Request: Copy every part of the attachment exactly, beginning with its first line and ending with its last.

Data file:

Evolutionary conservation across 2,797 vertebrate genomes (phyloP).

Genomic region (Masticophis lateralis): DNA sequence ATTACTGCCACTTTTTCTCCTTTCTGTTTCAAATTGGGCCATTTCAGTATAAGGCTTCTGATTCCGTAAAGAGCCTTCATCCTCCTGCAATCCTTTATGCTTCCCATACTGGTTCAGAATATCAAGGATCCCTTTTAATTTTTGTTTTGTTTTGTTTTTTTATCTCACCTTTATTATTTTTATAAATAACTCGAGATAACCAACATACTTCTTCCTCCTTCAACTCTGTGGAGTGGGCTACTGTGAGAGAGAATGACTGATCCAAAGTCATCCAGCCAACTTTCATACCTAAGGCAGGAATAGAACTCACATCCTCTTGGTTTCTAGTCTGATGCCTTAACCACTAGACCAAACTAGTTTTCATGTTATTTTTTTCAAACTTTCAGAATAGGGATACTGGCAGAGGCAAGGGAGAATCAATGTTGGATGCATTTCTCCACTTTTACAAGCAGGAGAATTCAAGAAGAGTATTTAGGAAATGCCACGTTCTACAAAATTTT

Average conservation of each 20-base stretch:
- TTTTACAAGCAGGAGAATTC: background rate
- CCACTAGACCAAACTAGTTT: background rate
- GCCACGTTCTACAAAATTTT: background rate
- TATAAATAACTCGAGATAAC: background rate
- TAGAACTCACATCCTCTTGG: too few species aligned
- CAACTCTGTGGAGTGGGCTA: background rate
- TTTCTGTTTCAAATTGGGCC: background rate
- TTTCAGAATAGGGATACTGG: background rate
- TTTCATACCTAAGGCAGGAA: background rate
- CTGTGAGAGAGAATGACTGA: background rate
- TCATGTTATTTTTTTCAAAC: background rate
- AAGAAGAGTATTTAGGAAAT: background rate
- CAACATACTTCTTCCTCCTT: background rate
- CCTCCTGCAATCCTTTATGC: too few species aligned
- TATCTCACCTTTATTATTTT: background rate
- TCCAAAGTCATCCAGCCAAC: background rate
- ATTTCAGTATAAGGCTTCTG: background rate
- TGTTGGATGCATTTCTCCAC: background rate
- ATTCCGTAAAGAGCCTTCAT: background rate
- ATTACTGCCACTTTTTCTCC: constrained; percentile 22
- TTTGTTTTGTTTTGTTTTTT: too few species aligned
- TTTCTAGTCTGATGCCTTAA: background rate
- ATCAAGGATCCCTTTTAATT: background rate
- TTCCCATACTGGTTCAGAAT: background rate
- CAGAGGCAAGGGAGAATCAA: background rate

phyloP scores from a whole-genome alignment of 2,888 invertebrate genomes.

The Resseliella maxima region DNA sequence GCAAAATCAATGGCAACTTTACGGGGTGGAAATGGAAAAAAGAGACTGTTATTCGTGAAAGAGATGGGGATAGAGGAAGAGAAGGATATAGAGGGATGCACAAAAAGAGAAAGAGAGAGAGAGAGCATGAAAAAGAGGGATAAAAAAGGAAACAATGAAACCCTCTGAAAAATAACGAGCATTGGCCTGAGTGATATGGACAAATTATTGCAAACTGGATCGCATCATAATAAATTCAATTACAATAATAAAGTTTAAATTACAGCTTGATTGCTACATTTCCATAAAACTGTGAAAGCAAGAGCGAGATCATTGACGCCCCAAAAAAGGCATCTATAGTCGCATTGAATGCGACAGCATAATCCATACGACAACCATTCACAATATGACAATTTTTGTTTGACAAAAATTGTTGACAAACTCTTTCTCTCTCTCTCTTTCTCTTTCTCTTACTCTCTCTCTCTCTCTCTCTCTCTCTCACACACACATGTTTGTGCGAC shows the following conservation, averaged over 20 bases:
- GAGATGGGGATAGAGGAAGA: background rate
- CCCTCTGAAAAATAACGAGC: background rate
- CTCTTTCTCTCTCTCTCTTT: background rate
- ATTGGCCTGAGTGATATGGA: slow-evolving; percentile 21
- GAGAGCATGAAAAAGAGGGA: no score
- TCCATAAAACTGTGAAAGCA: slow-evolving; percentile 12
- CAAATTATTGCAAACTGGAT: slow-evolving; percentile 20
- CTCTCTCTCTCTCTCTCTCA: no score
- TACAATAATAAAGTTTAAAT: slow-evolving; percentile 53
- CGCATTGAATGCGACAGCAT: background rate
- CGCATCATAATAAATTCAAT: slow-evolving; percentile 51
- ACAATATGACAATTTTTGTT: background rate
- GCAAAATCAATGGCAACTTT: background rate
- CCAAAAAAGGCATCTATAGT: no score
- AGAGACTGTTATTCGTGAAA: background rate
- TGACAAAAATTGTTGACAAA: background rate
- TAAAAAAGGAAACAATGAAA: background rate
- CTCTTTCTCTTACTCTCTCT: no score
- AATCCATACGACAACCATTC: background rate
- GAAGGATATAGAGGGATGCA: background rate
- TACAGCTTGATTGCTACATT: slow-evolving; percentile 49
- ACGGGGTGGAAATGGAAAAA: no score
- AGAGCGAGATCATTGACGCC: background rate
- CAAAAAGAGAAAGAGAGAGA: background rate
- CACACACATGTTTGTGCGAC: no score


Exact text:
Evolutionary conservation across 2,797 vertebrate genomes (phyloP).

Genomic region (Masticophis lateralis): DNA sequence ATTACTGCCACTTTTTCTCCTTTCTGTTTCAAATTGGGCCATTTCAGTATAAGGCTTCTGATTCCGTAAAGAGCCTTCATCCTCCTGCAATCCTTTATGCTTCCCATACTGGTTCAGAATATCAAGGATCCCTTTTAATTTTTGTTTTGTTTTGTTTTTTTATCTCACCTTTATTATTTTTATAAATAACTCGAGATAACCAACATACTTCTTCCTCCTTCAACTCTGTGGAGTGGGCTACTGTGAGAGAGAATGACTGATCCAAAGTCATCCAGCCAACTTTCATACCTAAGGCAGGAATAGAACTCACATCCTCTTGGTTTCTAGTCTGATGCCTTAACCACTAGACCAAACTAGTTTTCATGTTATTTTTTTCAAACTTTCAGAATAGGGATACTGGCAGAGGCAAGGGAGAATCAATGTTGGATGCATTTCTCCACTTTTACAAGCAGGAGAATTCAAGAAGAGTATTTAGGAAATGCCACGTTCTACAAAATTTT

Average conservation of each 20-base stretch:
- TTTTACAAGCAGGAGAATTC: background rate
- CCACTAGACCAAACTAGTTT: background rate
- GCCACGTTCTACAAAATTTT: background rate
- TATAAATAACTCGAGATAAC: background rate
- TAGAACTCACATCCTCTTGG: too few species aligned
- CAACTCTGTGGAGTGGGCTA: background rate
- TTTCTGTTTCAAATTGGGCC: background rate
- TTTCAGAATAGGGATACTGG: background rate
- TTTCATACCTAAGGCAGGAA: background rate
- CTGTGAGAGAGAATGACTGA: background rate
- TCATGTTATTTTTTTCAAAC: background rate
- AAGAAGAGTATTTAGGAAAT: background rate
- CAACATACTTCTTCCTCCTT: background rate
- CCTCCTGCAATCCTTTATGC: too few species aligned
- TATCTCACCTTTATTATTTT: background rate
- TCCAAAGTCATCCAGCCAAC: background rate
- ATTTCAGTATAAGGCTTCTG: background rate
- TGTTGGATGCATTTCTCCAC: background rate
- ATTCCGTAAAGAGCCTTCAT: background rate
- ATTACTGCCACTTTTTCTCC: constrained; percentile 22
- TTTGTTTTGTTTTGTTTTTT: too few species aligned
- TTTCTAGTCTGATGCCTTAA: background rate
- ATCAAGGATCCCTTTTAATT: background rate
- TTCCCATACTGGTTCAGAAT: background rate
- CAGAGGCAAGGGAGAATCAA: background rate

phyloP scores from a whole-genome alignment of 2,888 invertebrate genomes.

The Resseliella maxima region DNA sequence GCAAAATCAATGGCAACTTTACGGGGTGGAAATGGAAAAAAGAGACTGTTATTCGTGAAAGAGATGGGGATAGAGGAAGAGAAGGATATAGAGGGATGCACAAAAAGAGAAAGAGAGAGAGAGAGCATGAAAAAGAGGGATAAAAAAGGAAACAATGAAACCCTCTGAAAAATAACGAGCATTGGCCTGAGTGATATGGACAAATTATTGCAAACTGGATCGCATCATAATAAATTCAATTACAATAATAAAGTTTAAATTACAGCTTGATTGCTACATTTCCATAAAACTGTGAAAGCAAGAGCGAGATCATTGACGCCCCAAAAAAGGCATCTATAGTCGCATTGAATGCGACAGCATAATCCATACGACAACCATTCACAATATGACAATTTTTGTTTGACAAAAATTGTTGACAAACTCTTTCTCTCTCTCTCTTTCTCTTTCTCTTACTCTCTCTCTCTCTCTCTCTCTCTCTCACACACACATGTTTGTGCGAC shows the following conservation, averaged over 20 bases:
- GAGATGGGGATAGAGGAAGA: background rate
- CCCTCTGAAAAATAACGAGC: background rate
- CTCTTTCTCTCTCTCTCTTT: background rate
- ATTGGCCTGAGTGATATGGA: slow-evolving; percentile 21
- GAGAGCATGAAAAAGAGGGA: no score
- TCCATAAAACTGTGAAAGCA: slow-evolving; percentile 12
- CAAATTATTGCAAACTGGAT: slow-evolving; percentile 20
- CTCTCTCTCTCTCTCTCTCA: no score
- TACAATAATAAAGTTTAAAT: slow-evolving; percentile 53
- CGCATTGAATGCGACAGCAT: background rate
- CGCATCATAATAAATTCAAT: slow-evolving; percentile 51
- ACAATATGACAATTTTTGTT: background rate
- GCAAAATCAATGGCAACTTT: background rate
- CCAAAAAAGGCATCTATAGT: no score
- AGAGACTGTTATTCGTGAAA: background rate
- TGACAAAAATTGTTGACAAA: background rate
- TAAAAAAGGAAACAATGAAA: background rate
- CTCTTTCTCTTACTCTCTCT: no score
- AATCCATACGACAACCATTC: background rate
- GAAGGATATAGAGGGATGCA: background rate
- TACAGCTTGATTGCTACATT: slow-evolving; percentile 49
- ACGGGGTGGAAATGGAAAAA: no score
- AGAGCGAGATCATTGACGCC: background rate
- CAAAAAGAGAAAGAGAGAGA: background rate
- CACACACATGTTTGTGCGAC: no score